Late 70s/early '80s hard-rock virtuosos Randy Rhoads and Eddie Van Halen also, of course, loom large.
In this interview though – originally published in Guitar World's April 2009 issue – Hammett discusses eight of the lesser-known guitarists who have informed his playing, from the worlds of metal, jazz, world and even Hawaiian music.
8. Tuck Andress
"He’s a Bay Area jazz guy who has amazing fingerpicking. He plays a big ol’ hollowbody and does that jazz thing where he’s playing the bass line, chords, melody and a solo all at the same time."
7. Adrian Belew
"His approach to sounds, effects and outboard gear is just wonderful. I also like a lot of chords he uses in his solo work, his stuff with Bowie [the albums Stage and Lodger] and, of course, with King Crimson."
6. Dave Hole
"He’s an amazing Australian slide guitar player. When I listen to him it sounds like he’s doing a hybrid picking and sliding thing, but I saw some footage of him and he’s sliding all the notes. He plays so fast, and his phrasing, intonation and tone are perfect."
5. Marc Ribot
"Marc Ribot plays with Tom Waits a lot, but he also did this Cuban album called Marc Ribot y Los Cubanos Postizos. His playing is way outside, but it works because his sense of melody and swing pulls it back in."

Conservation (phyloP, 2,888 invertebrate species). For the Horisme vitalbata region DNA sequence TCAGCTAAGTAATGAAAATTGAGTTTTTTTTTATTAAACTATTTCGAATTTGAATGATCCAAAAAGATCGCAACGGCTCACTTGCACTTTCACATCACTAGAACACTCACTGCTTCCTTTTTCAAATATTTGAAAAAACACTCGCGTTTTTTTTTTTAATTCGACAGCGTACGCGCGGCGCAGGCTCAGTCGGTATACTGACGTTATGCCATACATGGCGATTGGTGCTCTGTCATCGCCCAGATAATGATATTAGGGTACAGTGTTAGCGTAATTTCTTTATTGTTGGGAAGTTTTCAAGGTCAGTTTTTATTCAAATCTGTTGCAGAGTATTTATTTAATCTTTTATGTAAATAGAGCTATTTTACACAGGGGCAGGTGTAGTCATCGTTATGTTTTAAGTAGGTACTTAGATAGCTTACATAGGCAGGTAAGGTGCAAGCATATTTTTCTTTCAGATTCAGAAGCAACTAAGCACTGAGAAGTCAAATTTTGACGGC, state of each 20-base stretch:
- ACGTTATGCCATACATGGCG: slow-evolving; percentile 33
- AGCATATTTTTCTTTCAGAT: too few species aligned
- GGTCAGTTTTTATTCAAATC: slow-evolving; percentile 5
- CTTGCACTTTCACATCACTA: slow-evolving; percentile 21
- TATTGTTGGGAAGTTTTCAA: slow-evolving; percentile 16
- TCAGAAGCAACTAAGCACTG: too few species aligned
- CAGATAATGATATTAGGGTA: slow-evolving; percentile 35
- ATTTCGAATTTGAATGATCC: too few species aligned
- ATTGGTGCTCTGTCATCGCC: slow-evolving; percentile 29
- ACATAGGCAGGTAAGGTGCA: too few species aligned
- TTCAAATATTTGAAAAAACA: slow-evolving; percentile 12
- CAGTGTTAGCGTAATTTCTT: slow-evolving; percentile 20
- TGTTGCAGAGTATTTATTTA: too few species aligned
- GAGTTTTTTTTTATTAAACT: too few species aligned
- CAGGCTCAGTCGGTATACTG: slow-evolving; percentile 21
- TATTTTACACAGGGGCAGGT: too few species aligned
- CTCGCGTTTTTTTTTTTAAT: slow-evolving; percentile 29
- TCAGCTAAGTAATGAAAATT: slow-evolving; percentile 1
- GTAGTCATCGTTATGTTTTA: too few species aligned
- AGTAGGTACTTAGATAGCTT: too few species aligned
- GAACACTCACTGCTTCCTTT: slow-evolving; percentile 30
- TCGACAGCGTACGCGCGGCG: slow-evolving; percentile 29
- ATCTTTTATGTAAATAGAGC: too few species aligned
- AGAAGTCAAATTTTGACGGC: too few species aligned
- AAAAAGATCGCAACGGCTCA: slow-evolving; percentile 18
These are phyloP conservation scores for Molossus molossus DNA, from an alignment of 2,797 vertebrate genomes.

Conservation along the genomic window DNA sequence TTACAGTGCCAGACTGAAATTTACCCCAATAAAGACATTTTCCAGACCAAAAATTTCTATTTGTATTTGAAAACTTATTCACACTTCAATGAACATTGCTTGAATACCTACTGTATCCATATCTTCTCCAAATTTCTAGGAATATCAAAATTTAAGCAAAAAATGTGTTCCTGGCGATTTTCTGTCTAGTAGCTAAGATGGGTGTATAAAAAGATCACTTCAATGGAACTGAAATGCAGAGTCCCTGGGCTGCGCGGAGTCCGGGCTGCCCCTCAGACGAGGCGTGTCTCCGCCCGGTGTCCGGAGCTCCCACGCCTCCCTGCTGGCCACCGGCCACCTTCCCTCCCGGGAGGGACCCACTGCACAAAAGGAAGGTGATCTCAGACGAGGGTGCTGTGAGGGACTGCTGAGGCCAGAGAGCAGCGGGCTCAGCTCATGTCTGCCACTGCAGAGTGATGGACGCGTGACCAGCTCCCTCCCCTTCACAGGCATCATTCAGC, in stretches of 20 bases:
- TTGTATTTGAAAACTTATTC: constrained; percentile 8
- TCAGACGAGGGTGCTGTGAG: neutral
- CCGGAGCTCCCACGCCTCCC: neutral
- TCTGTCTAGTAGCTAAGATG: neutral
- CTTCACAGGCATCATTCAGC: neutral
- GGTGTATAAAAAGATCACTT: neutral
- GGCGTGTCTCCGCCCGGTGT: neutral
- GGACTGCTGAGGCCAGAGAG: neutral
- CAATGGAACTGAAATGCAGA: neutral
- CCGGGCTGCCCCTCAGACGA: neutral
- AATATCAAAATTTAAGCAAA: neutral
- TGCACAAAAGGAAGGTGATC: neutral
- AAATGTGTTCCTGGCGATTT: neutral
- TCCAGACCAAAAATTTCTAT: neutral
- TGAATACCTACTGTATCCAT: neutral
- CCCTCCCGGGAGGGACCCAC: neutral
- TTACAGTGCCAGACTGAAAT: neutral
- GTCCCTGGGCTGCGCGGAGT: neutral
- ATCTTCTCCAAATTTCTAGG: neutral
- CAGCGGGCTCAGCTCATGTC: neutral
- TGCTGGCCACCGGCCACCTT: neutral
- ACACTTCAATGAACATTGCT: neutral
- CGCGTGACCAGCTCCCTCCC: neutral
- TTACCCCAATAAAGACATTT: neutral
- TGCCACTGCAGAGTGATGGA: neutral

4. Charlie Hunter
"He’s fantastic. He’s the master of the eight-string guitar."
3. The Fucking Champs
"Those guys are great. I can tell they’re very dedicated musicians. They did this version of [Bach’s] Air on the G String that is amazing."
2. George Helm
"He’s a traditional Hawaiian slack-key guitarist that died in the Seventies. He was so amazing, not so much in technique, but in soul, performance and feel."
1. Jimmy Rainey
"Another fantastic jazz guitar player. He was doing some really complicated dual-guitar harmony and counterpoint stuff back in the Fifties, way before it was fashionable."